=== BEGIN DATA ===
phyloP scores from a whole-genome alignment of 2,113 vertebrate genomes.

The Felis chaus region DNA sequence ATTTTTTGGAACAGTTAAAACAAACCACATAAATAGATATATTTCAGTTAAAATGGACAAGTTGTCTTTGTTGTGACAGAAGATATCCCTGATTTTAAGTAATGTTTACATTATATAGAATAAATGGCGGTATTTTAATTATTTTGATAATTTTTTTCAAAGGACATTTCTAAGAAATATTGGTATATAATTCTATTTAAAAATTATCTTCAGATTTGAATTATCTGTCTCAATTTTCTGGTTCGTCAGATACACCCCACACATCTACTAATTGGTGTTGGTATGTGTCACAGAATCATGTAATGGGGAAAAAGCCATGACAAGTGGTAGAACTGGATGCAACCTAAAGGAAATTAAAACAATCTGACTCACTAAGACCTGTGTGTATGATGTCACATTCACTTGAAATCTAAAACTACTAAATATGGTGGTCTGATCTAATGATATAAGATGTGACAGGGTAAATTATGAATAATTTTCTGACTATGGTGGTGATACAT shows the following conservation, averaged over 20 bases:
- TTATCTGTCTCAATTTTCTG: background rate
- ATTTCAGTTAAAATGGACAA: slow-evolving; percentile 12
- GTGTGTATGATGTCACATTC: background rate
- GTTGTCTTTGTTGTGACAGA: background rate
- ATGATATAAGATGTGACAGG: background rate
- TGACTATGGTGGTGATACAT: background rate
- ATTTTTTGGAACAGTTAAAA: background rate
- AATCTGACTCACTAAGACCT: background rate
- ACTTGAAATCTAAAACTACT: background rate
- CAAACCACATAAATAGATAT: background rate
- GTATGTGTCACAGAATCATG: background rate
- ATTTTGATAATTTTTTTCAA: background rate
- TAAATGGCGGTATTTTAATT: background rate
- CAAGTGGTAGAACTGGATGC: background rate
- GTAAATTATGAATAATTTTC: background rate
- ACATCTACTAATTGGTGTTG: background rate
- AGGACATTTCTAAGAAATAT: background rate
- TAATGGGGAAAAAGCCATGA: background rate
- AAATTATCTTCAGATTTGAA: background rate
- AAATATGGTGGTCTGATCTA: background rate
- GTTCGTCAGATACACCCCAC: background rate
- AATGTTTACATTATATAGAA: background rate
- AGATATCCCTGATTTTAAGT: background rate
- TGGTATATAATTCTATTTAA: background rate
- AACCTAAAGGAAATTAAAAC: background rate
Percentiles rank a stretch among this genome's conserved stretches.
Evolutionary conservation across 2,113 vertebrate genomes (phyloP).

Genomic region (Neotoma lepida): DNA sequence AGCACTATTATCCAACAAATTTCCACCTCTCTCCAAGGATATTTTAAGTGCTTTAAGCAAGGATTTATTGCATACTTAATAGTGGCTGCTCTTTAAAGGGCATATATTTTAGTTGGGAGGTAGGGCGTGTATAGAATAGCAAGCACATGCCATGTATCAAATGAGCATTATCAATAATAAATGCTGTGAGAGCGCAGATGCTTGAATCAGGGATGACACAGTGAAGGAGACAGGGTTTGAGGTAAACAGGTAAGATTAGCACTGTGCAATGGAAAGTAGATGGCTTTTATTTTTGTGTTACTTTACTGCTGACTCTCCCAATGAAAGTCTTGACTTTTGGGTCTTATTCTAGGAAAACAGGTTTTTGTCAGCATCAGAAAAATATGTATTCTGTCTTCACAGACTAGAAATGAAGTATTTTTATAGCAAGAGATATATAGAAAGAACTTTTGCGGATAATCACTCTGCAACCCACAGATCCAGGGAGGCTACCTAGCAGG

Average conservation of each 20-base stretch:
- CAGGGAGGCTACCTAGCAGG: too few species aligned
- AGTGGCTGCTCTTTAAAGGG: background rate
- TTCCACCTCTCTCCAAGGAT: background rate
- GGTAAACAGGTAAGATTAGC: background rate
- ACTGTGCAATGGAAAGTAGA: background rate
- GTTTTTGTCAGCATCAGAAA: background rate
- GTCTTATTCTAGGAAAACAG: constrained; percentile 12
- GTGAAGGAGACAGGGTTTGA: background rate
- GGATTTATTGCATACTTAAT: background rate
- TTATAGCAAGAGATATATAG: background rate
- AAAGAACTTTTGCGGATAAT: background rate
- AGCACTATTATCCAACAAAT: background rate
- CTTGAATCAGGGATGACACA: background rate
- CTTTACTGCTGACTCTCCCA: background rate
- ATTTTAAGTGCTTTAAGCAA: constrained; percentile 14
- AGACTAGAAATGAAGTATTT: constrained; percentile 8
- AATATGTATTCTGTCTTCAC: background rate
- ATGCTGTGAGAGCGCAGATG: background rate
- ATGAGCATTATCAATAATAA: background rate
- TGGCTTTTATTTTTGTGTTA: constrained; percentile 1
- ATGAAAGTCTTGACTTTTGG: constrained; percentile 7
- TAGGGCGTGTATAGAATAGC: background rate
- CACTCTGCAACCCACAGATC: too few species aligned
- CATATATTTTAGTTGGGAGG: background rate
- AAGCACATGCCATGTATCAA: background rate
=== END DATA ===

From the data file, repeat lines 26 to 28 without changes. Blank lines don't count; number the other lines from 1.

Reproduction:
- TGGTATATAATTCTATTTAA: background rate
- AACCTAAAGGAAATTAAAAC: background rate
Percentiles rank a stretch among this genome's conserved stretches.